“Sir Oliver makes an urgent appeal in favour of the plausibility of ghosts. He omits to state or consider the real objection which all reasonable men entertain to a belief in the existence of ghosts—namely, that the President of the British Association has not, any more than have other such believers, brought forward a particle of experimental evidence in favour of it. The best evidence forthcoming is not sufficient to induce a normal man to bet five pounds on the successful demonstration of a ghost’s existence against five thousand offered on the other side.”

With the complete domination of capitalist industry the need for the British Association, or its equivalent, as a fighting unit against religious or feudal antagonism has passed, and reconcili­ation is in the air. But the chief point I wish to make is that this supposed conciliation is with a different religion to the old. Religious advocates now plume themselves on their science, and endeavour to nourish their superstitions on the barren nothingness of the regions where scientific knowledge ends, and this is well brought out by D.K. Moreover, among healthy humans with scientific education, such religion as they profess is in the main sheer hypocrisy. The university-educated clergyman will—to his equals, and in expensive reviews—embrace science, discard miracles, deny the six day legend, and even the divinity of Christ, and will praise the Bible solely as a store of moral lessons from early human history ; but to the ignorant and unscientific majority the same man will preach, pray, chant, bless and thunder as though all the old superstitions were strong and hot within him, and will try to maintain these su­perstitions undiminished in his flock. Despite however, this widespread hypocrisy, it is really religion that has weakened, not science.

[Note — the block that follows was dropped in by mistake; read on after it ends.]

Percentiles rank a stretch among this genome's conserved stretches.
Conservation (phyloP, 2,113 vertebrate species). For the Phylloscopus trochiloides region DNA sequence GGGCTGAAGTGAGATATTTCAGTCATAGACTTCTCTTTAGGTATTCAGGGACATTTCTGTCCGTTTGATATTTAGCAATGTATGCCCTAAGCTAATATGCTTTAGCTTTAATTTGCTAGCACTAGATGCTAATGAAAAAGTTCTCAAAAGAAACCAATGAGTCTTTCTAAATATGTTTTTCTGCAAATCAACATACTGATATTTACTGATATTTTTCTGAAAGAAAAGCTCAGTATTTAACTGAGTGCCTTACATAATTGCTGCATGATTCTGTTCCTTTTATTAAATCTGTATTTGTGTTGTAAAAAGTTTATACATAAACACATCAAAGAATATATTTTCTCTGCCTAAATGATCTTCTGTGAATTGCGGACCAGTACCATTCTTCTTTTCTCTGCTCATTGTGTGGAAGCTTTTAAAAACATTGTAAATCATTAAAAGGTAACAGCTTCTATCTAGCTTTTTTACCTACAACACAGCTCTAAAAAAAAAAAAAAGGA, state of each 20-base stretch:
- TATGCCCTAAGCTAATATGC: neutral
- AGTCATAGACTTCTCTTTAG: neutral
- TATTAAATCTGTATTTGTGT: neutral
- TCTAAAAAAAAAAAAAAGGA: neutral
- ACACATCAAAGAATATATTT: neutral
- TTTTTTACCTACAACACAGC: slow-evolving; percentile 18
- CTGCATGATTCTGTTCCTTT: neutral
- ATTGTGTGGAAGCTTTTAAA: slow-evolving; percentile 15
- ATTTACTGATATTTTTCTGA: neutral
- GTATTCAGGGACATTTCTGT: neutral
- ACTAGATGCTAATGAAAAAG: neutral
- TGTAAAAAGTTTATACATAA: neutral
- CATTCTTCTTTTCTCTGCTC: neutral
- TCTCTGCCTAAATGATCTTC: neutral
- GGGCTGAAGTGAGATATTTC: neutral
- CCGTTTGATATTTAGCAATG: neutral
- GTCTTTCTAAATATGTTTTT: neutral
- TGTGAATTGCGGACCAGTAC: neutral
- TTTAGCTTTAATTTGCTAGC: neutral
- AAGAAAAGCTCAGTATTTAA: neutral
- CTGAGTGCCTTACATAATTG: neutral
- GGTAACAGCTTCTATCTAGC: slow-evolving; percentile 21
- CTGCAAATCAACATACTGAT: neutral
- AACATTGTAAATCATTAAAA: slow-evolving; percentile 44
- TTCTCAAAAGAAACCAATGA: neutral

Capitalist industrial processes breed know­ledge. Competition and profit-hunger ncake education inevitable ; and this education, parti­cularly when coupled with class interest, drives religion further into the clouds, and determines capitalist philosophy. The ruling class is verily between the devil and the deep, blue sea. It wishes (and tries) to maintain religion as an aid to its domination, but is compelled to take a hand in its destruction by the spread of an education that is essential to industrial progress and profit. With most of this D.K., as indicated in his article, agrees. But I do not fully agree with his suggestion that it is the scientists who have gone back. The religious crowd have come forward ; as to the scientist—well, he “never was !” On many points the economic position of the scientists compels them to be stagnant, but I think it is, to say the least, a debatable point whether they are less material­istic than formerly. Certainly all biologists of eminence have completely abandoned the vitalistic or ghost theory of life so pathetically dressed up in modern phraseology by Rip Van Winkle Lodge. Like Laplace, when asked by Napoleon where God came in according to his theory, the biologists also say they have no need for that hypothesis.

It is scarcely necessary to say that on most points I am in complete agreement with the writer of the article. If the economists are taken as representative of scientists in general, I must grant D.K. his whole case. Indeed, on reading again what I have written, I perceive that on my own showing respecting the protagonists of physical science he has not at all a bad case ; but I send this contribution to the discussion nevertheless in the hope of evoking further evidence from D.K.’s point of view on what is an interesting and useful point of Socialist know­ledge.

Yours fraternally,